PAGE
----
UK MPs have called for action against money laundering and tax avoidance in overseas territories during a second reading of the sanctions and anti-money laundering bill, which will replace some components of European legislation following Brexit.
Several MPs, including the former chair of the Public Accounts Committee, Margaret Hodge, demanded that the UK Government implement the fifth EU anti-money laundering directive, which requires public registers of beneficial ownership by the end of 2019.
Ms Hodge stated that UK overseas territories play a central roles in "the scourge that is corruption, tax evasion and money laundering" adding that more than half of the companies exposed in the Paradise Papers were registered in the British Virgin Islands.
"We simply want to ensure that British overseas territories, many of which constitute the leading tax havens in the world, have registers of beneficial ownership that are public and open for anyone to interrogate: businesses, individuals, the press or civil society.
"What happens in our tax havens really matters. Persistent collusion by the UK in enabling them to endure, because of the Government’s failure to clamp down on the secrecy that pervades our British tax havens, is inexcusable."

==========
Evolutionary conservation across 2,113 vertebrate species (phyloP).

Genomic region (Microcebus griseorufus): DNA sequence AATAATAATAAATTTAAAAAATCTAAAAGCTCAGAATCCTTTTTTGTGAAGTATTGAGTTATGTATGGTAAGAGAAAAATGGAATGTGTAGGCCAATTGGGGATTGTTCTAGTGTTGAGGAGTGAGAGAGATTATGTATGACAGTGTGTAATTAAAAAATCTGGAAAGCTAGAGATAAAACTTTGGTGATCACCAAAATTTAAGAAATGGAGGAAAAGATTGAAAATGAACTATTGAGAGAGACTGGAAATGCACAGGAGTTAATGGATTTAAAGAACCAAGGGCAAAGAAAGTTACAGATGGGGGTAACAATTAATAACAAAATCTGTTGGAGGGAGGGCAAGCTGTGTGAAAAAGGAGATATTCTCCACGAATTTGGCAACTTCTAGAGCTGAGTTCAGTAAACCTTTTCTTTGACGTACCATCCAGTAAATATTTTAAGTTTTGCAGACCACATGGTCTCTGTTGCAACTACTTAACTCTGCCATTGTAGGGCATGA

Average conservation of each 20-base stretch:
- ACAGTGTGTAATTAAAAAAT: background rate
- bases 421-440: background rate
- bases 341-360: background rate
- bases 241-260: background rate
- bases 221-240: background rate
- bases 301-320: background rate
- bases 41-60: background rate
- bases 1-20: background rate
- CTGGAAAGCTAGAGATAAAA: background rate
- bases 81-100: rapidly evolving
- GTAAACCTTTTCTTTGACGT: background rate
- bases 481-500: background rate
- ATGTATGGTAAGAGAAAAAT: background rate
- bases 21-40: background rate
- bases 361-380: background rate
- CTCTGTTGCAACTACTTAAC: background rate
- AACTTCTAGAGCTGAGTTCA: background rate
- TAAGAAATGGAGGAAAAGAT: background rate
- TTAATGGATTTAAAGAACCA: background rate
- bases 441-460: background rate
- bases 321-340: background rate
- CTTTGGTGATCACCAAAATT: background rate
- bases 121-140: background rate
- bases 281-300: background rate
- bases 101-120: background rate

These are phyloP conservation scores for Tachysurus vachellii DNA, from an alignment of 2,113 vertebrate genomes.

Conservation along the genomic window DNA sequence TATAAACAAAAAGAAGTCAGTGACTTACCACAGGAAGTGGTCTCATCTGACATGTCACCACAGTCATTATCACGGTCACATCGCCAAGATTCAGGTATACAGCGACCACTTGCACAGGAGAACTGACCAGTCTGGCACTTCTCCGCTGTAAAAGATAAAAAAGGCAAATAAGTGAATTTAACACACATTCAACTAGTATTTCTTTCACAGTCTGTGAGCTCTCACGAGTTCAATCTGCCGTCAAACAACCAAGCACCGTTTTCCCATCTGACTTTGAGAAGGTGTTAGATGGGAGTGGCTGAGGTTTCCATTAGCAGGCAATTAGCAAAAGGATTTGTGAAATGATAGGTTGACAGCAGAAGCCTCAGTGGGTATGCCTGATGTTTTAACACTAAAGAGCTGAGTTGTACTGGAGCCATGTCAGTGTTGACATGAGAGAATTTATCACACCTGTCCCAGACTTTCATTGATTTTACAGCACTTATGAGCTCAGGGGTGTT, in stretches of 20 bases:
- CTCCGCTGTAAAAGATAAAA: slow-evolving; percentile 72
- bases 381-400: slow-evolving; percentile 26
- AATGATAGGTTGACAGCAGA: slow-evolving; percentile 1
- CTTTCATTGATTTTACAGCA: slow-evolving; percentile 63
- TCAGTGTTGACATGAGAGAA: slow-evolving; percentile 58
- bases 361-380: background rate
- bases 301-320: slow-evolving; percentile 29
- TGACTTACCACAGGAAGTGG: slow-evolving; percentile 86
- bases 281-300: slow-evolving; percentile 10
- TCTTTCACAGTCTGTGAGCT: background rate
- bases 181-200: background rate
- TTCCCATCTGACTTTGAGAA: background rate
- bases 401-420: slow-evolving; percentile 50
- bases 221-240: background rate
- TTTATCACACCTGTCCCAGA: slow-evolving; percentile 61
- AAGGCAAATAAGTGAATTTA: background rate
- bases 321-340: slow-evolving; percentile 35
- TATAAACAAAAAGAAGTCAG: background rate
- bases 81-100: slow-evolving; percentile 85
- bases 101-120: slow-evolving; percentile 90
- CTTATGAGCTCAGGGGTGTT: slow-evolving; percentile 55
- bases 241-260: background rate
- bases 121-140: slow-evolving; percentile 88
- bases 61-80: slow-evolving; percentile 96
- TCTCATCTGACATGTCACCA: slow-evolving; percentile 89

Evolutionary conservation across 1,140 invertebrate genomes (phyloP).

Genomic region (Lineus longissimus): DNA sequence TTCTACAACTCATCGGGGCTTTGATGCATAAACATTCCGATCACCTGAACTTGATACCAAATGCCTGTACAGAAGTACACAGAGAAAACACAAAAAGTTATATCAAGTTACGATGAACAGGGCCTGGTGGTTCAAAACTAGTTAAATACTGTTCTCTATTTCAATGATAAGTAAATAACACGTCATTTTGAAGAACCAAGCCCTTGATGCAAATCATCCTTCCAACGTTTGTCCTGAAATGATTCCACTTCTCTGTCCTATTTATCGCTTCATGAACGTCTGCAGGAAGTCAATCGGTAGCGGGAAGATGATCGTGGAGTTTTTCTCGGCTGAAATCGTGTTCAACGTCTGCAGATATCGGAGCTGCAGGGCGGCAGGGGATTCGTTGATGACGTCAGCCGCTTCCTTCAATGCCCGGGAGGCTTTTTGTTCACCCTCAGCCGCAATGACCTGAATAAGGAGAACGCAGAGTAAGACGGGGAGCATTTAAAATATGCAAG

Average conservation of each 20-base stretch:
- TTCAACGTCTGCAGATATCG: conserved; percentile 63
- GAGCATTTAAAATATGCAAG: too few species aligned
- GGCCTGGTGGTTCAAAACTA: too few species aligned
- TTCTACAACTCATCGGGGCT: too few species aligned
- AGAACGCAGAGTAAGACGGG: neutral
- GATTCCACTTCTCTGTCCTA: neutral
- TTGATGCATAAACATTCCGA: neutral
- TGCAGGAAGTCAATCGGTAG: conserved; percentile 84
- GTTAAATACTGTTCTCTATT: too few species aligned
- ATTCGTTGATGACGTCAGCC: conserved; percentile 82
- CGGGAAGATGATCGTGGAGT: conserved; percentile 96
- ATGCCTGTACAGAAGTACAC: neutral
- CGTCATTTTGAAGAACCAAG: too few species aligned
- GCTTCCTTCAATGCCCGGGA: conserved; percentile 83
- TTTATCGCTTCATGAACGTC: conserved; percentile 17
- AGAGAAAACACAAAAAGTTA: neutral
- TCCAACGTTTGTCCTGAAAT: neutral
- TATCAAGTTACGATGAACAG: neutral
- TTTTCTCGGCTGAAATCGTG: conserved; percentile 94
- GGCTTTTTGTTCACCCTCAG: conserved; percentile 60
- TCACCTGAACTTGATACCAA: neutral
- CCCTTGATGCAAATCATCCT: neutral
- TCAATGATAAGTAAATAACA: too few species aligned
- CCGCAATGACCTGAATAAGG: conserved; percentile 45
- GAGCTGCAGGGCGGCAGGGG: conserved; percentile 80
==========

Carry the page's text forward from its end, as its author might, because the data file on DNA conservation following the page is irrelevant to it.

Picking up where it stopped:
In response to these comments, Miles Dean, managing partner of Milestone International Tax, said: "Margaret Hodge needs to provide more evidence to support her assertion that the automatic exchange of information isn’t working.
"The Common Reporting Standard is only just being rolled out and whilst it will be many months until the effects are fully felt, there are behavioural changes being seen across the tax advisory profession and the offshore financial services sector.
"The desire for transparency whereby an individual’s right to privacy is totally eroded serves only for petty political point scoring. Public registers of ownership aren’t the answer because the scandals which the likes of Margaret Hodge would like to exist simply don’t, as the Paradise Papers very clearly showed."
The bill passed second reading on 20 February 2018 and will next be considered in a Public Bill Committee scheduled to conclude by 6 March 2018.
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